These used to be called "porta walls" by some companies. The problems are they are not actually attached to the tire except at the bead. Since radials are fatter than bias ply tires, these whitewalls will stick out, they will flap in the wind, and if you tag a curb while parking, it will rip them up and off. They make the tires harder to balance as well as keep in balance.

          You might want to look into diamond back tires, which from my understanding, are modern tires with a whitewall vulcanized on top of the tire. They see to be less pricey and are rumored to perform better than Coker tires.

          I tried some of the whitewall paint some 35 years ago. It looked good at first, but soon developed tiny cracks that looked terrible. It also was impossible to remove when I wanted to go back to the narrow whitewall. Best to try one tire first and see how well you like it. Maybe the newer paints are better.
          Last edited by RadioRoy; 06-25-2012, 01:45 PM.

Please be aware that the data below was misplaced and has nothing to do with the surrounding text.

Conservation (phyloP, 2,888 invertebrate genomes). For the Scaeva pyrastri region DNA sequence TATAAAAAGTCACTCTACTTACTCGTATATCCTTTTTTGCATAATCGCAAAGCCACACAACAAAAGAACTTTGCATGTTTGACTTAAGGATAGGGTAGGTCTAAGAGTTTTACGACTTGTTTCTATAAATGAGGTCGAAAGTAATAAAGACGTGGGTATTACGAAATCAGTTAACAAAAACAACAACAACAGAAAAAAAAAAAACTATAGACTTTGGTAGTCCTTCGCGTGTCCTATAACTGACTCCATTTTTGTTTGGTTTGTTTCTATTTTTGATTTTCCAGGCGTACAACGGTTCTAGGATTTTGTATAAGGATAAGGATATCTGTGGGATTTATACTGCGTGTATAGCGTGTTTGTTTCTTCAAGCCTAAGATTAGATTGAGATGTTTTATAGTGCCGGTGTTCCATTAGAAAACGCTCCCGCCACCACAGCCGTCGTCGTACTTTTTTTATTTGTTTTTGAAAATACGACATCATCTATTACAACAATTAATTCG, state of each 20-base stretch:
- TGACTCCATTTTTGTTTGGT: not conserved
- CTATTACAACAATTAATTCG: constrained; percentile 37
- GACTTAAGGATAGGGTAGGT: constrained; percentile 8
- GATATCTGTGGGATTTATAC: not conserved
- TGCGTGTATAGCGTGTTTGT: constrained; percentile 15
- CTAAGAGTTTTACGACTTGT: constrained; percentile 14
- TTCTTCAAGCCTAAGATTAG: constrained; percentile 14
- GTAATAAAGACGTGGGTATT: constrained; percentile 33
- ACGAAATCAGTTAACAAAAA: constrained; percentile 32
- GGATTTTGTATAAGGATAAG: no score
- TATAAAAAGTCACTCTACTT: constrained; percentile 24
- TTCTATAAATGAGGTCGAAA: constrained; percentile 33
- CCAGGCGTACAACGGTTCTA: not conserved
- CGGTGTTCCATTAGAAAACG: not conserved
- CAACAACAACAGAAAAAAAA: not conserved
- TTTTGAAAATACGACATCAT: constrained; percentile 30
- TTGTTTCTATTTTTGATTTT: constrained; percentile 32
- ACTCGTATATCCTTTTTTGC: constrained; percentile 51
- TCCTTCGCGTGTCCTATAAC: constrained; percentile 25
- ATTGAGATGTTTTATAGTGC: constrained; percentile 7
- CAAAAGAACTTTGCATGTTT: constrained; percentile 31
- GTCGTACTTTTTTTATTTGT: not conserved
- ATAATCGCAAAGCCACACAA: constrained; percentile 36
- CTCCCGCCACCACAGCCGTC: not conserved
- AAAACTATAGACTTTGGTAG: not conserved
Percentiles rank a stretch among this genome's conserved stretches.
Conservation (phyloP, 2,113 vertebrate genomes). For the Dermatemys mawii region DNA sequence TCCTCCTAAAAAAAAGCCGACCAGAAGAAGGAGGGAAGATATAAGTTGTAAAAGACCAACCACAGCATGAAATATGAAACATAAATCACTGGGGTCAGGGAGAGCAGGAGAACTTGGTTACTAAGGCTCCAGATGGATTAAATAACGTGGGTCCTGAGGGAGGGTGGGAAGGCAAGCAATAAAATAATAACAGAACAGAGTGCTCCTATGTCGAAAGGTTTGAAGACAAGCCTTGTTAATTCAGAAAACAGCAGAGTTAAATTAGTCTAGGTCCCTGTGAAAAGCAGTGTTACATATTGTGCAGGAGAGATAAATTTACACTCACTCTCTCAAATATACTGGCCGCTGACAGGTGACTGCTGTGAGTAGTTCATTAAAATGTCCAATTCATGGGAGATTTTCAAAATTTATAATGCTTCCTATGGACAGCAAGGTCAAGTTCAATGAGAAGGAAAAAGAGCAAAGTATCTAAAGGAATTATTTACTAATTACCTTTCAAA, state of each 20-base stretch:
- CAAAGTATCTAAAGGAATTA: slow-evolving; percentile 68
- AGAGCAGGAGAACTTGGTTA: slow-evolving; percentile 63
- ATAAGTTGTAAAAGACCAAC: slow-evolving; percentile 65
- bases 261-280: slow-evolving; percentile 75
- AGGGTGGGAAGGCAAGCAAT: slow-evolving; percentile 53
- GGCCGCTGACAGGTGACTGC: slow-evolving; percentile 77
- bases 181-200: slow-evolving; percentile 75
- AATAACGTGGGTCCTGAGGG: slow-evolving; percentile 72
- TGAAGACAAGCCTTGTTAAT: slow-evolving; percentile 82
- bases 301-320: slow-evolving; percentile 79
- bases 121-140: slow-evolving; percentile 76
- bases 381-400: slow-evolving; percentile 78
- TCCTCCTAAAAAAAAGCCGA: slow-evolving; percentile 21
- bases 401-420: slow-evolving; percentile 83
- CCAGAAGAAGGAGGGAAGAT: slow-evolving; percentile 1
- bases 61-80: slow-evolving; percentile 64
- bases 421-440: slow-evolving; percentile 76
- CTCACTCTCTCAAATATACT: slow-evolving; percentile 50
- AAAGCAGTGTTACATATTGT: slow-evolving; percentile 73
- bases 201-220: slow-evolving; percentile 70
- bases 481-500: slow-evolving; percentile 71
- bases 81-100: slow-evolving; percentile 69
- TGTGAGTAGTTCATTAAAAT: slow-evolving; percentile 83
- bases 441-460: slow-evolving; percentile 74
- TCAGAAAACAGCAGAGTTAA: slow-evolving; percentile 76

RadioRoy, specializing in AM/FM conversions with auxiliary inputs for iPod/satellite/CD player. In the old car radio business since 1985.

          17A-S2 - 50 Commander convertible
          10G-C1 - 51 Champion starlight coupe
          10G-Q4 - 51 Champion business coupe
          4H-K5 - 53 Commander starliner hardtop
          5H-D5 - 54 Commander Conestoga wagon
          56B-D4 - 56 Commander station wagon
          60V-L6 - 60 Lark convertible

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          • #6
            Ii REMEMBER THOSE FROM BACK WHEN i WAS 16 AND HAD A 56 CHEV BELAIR. I'AM NOW 62 SO IT WAS A COUPLE YEARS AGO. iF YOU DROVE TO FAST THEY WOULD FLAPP IN THE WIND AND AFTER ENOUGH OF IT THEY WOULD TEAR OFF. But WHAT WAS A 16 YR OLD TO DO IF HE WANTED WHITE WALLS.

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            • #7
              Yeah, you guys are confirming my thoughts. I've thought of the tire paint option too, but I've heard it yellows pretty badly with time. I looked at diamond back, but their prices are pretty close to coker. I guess more research is needed.

              What is a good white wall solution for a fairly decent driver? I'm open to suggestions.
              '63 Lark Custom, 259 v8, auto, child seat

              "Your friendly neighborhood Studebaker evangelist"